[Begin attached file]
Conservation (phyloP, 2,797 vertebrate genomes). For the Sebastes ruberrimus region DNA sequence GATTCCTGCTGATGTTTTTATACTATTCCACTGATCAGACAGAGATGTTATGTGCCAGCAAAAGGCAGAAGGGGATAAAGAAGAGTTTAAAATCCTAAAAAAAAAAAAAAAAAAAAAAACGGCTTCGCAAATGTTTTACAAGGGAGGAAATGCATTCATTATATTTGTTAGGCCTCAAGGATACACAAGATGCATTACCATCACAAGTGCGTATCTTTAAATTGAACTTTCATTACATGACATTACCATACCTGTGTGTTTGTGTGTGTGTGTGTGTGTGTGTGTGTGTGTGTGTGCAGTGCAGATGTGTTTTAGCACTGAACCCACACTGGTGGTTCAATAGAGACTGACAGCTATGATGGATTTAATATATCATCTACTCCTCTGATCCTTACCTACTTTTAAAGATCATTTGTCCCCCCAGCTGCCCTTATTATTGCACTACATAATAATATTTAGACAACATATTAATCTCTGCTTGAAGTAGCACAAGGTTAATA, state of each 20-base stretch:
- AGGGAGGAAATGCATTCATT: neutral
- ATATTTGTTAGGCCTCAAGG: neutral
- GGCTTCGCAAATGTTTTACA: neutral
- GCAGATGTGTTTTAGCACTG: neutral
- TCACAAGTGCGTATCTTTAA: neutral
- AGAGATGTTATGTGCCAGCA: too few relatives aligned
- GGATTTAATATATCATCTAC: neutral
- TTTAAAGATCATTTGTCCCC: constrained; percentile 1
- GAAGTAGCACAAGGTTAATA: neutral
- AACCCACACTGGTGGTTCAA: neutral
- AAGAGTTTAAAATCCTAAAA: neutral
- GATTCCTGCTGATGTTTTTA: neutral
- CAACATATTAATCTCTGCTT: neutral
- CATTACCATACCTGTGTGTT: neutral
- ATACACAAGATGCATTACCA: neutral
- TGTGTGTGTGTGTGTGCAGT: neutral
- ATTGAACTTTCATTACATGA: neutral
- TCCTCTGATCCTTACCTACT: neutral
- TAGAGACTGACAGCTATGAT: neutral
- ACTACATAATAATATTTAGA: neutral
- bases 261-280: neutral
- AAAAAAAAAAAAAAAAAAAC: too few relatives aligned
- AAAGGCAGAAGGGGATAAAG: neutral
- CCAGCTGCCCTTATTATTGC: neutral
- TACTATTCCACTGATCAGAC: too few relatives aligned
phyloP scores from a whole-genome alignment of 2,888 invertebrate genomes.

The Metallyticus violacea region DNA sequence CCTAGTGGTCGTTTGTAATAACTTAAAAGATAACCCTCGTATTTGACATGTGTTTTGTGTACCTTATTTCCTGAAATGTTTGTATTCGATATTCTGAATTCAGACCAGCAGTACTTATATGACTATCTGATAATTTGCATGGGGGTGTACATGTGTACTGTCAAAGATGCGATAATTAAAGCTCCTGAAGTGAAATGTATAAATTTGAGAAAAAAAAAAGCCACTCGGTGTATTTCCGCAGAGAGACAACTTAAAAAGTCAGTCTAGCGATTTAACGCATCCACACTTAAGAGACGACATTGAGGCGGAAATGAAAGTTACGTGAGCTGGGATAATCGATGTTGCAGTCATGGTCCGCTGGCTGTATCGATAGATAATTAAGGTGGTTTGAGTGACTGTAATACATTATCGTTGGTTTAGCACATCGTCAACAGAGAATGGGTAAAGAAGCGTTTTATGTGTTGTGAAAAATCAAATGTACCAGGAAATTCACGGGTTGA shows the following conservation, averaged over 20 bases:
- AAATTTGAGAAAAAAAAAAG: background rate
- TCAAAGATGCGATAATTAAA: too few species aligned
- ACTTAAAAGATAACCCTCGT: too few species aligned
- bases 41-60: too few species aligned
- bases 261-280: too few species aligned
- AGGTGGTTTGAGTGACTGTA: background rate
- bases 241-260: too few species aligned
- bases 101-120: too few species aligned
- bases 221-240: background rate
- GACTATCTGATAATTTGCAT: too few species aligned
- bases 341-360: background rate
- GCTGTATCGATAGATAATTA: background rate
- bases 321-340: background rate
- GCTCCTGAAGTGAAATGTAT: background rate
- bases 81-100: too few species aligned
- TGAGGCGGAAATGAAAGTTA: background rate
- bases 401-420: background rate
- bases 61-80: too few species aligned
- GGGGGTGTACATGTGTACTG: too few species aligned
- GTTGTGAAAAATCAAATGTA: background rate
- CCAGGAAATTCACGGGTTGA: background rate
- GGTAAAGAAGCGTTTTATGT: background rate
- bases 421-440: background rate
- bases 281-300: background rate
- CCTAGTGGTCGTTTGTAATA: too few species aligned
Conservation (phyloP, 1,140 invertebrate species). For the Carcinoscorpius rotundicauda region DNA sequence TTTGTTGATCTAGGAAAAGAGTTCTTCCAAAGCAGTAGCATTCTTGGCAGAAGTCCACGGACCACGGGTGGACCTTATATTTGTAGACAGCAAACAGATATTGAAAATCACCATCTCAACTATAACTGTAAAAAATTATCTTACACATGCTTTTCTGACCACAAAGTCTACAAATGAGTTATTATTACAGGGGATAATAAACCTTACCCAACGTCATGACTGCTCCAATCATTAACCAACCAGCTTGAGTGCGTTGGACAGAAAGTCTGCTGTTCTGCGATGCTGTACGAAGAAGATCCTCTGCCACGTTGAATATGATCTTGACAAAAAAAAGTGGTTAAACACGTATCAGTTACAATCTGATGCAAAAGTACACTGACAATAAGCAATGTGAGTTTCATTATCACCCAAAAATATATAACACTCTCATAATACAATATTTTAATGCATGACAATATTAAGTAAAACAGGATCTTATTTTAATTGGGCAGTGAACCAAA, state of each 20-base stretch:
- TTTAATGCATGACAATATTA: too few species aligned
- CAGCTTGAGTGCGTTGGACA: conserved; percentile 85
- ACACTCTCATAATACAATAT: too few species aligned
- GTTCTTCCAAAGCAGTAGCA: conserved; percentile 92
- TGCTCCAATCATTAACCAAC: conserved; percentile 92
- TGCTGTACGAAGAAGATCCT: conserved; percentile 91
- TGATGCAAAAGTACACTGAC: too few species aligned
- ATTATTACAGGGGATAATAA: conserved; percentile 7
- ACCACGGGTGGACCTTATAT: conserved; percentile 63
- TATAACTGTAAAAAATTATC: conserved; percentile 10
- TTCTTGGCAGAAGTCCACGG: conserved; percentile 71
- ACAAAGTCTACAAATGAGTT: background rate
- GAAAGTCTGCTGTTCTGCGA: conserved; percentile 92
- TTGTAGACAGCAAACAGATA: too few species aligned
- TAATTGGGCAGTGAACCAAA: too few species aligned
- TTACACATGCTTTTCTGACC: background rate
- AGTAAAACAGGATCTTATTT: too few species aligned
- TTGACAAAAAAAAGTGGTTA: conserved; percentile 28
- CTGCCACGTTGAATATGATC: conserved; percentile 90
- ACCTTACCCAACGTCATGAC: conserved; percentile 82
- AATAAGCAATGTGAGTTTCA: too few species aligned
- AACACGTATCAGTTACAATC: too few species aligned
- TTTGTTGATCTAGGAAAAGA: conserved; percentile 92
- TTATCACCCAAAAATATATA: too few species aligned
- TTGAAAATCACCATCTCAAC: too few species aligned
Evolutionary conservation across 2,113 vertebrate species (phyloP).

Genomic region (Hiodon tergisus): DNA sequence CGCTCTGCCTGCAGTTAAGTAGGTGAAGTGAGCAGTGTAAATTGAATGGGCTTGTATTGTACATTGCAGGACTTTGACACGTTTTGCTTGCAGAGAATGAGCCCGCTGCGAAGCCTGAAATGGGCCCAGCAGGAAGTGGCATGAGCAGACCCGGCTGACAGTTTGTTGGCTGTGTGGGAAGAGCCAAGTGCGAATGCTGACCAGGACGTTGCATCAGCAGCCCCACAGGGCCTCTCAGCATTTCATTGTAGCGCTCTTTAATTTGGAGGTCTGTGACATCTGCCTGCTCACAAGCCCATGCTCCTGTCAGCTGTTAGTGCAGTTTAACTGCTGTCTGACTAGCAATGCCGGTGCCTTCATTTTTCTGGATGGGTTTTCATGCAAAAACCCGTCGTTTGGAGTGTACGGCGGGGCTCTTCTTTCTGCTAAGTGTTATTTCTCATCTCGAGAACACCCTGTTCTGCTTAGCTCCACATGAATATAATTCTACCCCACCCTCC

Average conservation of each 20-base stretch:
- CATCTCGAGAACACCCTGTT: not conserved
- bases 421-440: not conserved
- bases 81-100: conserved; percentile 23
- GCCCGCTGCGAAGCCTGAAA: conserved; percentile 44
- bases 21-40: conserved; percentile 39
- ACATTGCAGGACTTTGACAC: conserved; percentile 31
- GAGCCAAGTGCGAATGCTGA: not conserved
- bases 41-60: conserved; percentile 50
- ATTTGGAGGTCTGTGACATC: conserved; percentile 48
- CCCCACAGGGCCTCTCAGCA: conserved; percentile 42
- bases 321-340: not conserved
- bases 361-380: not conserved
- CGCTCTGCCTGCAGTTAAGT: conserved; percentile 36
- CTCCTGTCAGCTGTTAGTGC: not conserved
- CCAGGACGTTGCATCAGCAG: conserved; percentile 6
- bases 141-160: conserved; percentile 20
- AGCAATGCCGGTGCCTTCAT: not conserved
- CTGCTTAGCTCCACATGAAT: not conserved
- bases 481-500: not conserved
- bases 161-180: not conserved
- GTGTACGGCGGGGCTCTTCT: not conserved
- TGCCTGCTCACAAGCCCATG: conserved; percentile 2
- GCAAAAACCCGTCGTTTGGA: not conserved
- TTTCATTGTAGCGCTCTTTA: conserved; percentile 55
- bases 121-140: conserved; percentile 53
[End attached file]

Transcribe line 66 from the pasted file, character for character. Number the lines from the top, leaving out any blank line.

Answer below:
- ACAAAGTCTACAAATGAGTT: background rate